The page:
Dec. 5, 2011/For Immediate Release
Media Contact: Marla Carpenter, 336-770-3337,
Media Contact: Marla Carpenter, 336-770-3337,
MEDIA: You are invited to attend an all-School of Drama Q&A with Estelle Parsons from 5-6:30 p.m. Friday, Dec. 9, in the Thrust Theatre of Performance Place. A limited number of interviews are available. Please contact me at the number or email above for details. -- Marla
ESTELLE PARSONS TO VISIT UNCSA
Academy Award-Winning Actress Will Meet With Students in Schools of Drama and Filmmaking
WINSTON-SALEM – Academy Award-winning actress Estelle Parsons will be on the campus of the University of North Carolina School of the Arts (UNCSA) on Dec. 8 and 9 to meet with students in the Schools of Drama and Filmmaking.
Parsons won an Academy Award as Best Supporting Actress for her work as Blanche Barrow in Arthur Penn’s BONNIE AND CLYDE (1967), with Warren Beatty and Faye Dunaway, and was nominated the next year for her work as Calla Mackie in Paul Newman’s RACHEL, RACHEL, with Joanne Woodward. Most recently, she appeared in the film WILD SALOME with Al Pacino, Kevin Anderson and Jessica Chastain, released earlier this year.
Also a frequent Tony Award nominee with extensive Broadway credits, Parsons is perhaps most publicly recognized for playing Roseanne Barr’s mother, Beverly, on the 1988-1997 ABC-TV sitcom Roseanne.
On Thursday, Dec. 8, Parsons will hold a symposium for student screenwriters, directors and editors in the School of Filmmaking, and will visit the editing suites, where she will view student films in production and will talk to the directors and editors. That evening, the Film school will screen one of her films for students. On Friday, Dec. 9, she will spend the day with acting and directing students in the School of Drama.
Parson’s visit to UNCSA has been a three-year endeavor for Ron Roose, who teaches editing and sound in the School of Filmmaking, and is a long-time family friend of the actress. Roose said that Parsons agreed to the visit three years ago, but her active work schedule prevented it until now.
Parsons is also a long-time friend and associate of Gerald Freedman, dean of UNCSA’s School of Drama. She recently offered a personal tribute to Freedman during “An Evening of Song and Tribute,” a fund-raising event in New York for Sonnet Repertory Theatre that celebrated Freedman’s career.
Photo courtesy broadwayworld.com
Freedman said his students will never forget meeting an actor with her experience. “She is one of the most honest, down-to-earth, straight-forward actors I have ever worked with,” said Freedman, who directed Parsons, Stacy Keach, Olympia Dukakis and Judy Collins in his celebrated production of Ibsen’s Peer Gynt at Shakespeare in the Park (New York City) in 1969. Freedman and Parsons met as teen-agers working in summer stock. “She is always real, in the moment, and ready to take chances.”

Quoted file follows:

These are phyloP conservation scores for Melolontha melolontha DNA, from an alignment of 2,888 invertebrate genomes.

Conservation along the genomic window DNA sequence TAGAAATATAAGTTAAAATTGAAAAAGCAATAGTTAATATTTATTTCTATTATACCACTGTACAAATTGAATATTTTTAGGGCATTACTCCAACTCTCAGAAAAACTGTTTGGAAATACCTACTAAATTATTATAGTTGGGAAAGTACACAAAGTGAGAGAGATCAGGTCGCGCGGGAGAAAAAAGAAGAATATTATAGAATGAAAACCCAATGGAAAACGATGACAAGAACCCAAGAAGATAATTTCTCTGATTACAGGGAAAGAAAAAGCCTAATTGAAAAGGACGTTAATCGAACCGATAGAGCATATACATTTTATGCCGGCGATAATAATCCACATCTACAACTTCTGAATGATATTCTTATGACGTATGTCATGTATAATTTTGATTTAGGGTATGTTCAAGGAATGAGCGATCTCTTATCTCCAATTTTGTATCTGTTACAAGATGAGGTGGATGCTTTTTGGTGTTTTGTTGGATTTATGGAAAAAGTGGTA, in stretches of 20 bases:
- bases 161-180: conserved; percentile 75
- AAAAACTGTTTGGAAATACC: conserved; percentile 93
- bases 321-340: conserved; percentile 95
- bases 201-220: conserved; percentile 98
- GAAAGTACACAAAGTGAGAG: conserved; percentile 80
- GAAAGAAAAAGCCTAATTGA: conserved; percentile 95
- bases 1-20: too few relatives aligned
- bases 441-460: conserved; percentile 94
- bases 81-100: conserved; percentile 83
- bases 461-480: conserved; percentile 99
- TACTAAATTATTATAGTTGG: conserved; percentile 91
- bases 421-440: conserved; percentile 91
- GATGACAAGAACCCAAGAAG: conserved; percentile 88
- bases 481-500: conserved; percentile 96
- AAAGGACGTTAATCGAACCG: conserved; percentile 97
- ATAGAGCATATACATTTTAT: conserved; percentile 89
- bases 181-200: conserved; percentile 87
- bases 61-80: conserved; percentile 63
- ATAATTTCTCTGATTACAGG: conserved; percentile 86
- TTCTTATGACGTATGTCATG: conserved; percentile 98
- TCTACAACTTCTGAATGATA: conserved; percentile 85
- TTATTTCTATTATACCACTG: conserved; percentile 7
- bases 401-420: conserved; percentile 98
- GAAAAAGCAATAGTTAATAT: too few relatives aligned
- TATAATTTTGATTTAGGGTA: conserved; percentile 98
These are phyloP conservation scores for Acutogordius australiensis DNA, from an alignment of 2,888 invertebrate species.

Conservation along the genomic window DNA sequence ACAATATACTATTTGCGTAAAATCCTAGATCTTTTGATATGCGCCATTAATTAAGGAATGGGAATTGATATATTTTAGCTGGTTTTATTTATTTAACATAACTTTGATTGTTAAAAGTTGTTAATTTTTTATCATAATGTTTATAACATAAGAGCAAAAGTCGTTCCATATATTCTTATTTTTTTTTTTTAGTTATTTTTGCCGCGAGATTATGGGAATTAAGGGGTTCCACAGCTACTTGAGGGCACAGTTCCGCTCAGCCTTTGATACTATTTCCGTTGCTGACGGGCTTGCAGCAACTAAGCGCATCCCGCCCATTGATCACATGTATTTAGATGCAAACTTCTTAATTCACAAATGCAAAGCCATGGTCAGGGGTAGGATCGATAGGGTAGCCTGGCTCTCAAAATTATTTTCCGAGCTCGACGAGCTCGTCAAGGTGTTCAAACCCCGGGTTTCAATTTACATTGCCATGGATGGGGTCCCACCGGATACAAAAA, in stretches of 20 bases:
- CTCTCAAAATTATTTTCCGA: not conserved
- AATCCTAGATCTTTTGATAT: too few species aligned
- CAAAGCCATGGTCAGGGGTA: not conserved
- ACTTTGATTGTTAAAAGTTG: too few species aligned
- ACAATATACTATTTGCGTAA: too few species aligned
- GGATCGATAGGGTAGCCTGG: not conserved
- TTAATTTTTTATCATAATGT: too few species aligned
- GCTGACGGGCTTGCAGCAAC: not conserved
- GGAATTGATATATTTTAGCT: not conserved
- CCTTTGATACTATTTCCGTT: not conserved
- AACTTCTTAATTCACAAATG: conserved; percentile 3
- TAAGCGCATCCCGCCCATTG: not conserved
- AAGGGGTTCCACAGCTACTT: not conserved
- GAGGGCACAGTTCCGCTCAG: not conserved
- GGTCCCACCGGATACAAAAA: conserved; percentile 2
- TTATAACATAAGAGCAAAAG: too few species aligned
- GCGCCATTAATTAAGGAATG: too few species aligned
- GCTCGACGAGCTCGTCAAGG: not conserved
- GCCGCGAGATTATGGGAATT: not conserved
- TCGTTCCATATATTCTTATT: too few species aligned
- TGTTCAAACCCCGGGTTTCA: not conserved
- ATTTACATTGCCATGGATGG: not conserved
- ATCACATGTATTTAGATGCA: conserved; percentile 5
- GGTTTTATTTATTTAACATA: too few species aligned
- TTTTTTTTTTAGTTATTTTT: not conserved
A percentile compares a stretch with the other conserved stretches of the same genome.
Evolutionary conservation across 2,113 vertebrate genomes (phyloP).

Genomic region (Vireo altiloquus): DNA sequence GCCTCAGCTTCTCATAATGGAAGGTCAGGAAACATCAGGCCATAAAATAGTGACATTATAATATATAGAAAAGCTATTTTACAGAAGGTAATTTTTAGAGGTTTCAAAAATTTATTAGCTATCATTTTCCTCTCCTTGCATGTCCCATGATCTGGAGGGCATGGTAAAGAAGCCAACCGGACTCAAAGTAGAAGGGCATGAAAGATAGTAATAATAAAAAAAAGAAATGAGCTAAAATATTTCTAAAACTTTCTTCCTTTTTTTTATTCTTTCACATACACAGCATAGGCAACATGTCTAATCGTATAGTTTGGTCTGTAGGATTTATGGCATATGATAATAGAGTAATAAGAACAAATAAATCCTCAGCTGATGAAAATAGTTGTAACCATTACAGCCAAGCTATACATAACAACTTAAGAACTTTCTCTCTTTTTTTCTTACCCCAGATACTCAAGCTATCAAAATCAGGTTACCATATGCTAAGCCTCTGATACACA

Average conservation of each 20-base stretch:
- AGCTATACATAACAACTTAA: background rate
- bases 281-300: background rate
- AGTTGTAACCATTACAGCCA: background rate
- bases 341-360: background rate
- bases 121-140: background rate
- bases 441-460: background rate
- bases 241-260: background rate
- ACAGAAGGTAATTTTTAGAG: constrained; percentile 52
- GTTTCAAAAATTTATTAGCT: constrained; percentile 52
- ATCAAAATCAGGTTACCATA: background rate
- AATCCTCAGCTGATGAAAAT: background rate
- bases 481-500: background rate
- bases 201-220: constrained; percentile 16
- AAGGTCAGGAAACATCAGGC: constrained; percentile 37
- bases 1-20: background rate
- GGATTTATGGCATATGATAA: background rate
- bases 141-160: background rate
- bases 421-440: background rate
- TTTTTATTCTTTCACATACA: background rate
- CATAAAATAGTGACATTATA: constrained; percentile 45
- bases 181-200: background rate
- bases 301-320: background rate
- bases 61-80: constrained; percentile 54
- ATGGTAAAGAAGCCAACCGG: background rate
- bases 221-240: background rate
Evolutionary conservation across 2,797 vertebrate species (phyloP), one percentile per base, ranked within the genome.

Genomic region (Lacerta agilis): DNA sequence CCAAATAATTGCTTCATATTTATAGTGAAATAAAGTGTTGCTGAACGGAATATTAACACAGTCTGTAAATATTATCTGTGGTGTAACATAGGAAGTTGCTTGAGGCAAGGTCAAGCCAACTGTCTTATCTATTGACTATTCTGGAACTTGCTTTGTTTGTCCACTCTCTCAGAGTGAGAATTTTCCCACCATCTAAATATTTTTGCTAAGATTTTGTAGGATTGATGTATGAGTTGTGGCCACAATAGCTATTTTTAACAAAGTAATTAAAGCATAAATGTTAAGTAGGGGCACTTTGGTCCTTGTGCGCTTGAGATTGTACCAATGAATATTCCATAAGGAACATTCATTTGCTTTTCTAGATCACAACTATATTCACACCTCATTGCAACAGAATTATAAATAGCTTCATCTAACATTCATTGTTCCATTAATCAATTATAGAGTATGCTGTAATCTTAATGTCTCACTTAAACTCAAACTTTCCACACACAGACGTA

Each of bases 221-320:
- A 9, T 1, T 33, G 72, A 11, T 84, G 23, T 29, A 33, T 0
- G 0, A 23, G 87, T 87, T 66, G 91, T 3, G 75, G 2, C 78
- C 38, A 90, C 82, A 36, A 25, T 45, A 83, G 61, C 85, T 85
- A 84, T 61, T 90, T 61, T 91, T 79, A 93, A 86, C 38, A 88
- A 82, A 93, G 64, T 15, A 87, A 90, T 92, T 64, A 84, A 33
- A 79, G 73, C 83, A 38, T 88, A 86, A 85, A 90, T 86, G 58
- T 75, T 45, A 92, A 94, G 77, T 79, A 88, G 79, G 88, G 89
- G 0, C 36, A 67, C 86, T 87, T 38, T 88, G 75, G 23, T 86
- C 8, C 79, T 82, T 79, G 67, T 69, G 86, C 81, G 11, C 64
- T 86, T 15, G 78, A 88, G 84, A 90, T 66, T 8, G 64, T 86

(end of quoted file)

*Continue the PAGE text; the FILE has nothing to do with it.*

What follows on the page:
Roose said Film students also will benefit enormously from her visit. “For students to hear her talk about her experiences on stage and screen, how she reads scripts and prepares for roles, how she works with and interacts with actors and directors, it’s all enormously meaningful,” he said.
Estelle Parsons has acted extensively on Broadway, in film, and on television. Recent stage appearances include Lincoln Center’s revival of Mornings at Seven, the Tony Award-winning August: Osage County, and the world premiere of Good People.
Parsons has received four Tony Award nominations, for her work: in The Seven Descents of Myrtle (1968), And Miss Reardon Drinks a Little (1971), Miss Margarida’s Way (1978) and Mornings at Seven (2002). She also has directed several Broadway productions, including Romeo and Juliet, Macbeth, and As You Like It. For five years Parsons was artistic director of The Actors Studio. In 2004, she was inducted into the American Theatre Hall of Fame.
In addition to BONNIE AND CLYDE and RACHEL, RACHEL, her film credits include WATERMELON MAN (1970), I NEVER SANG FOR MY FATHER (1971), TWO PEOPLE (1973), A MEMORY OF TWO MONDAYS (1970), FOR PETE’S SAKE (1975), DICK TRACY (1990), and BOYS ON THE SIDE (1995).
On television, she appeared on The Patty Duke Show, All in the Family, Archie Bunker’s Place, Frasier, Law & Order: Special Victim’s Unit, the TV movie THE UFO INCIDENT: THE STORY OF BETTY AND BARNEY HILL (opposite James Earl Jones), and the PBS production of June Moon.
The University of North Carolina School of the Arts
is the first state-supported, residential school of its
kind in the nation. Established as the North Carolina
School of the Arts by the N.C. General Assembly in 1963,
UNCSA opened in Winston-Salem (“The City of Arts and
Innovation”) in 1965 and became part of the University
of North Carolina system in 1972. More than 1,100
students from high school through graduate school train
for careers in the arts in five professional schools:
Dance, Design and Production (including a Visual Arts
Program), Drama, Filmmaking, and Music. UNCSA is the
state’s only public arts conservatory, dedicated
entirely to the professional training of talented
students in the performing, visual and moving image
arts. For more information, visit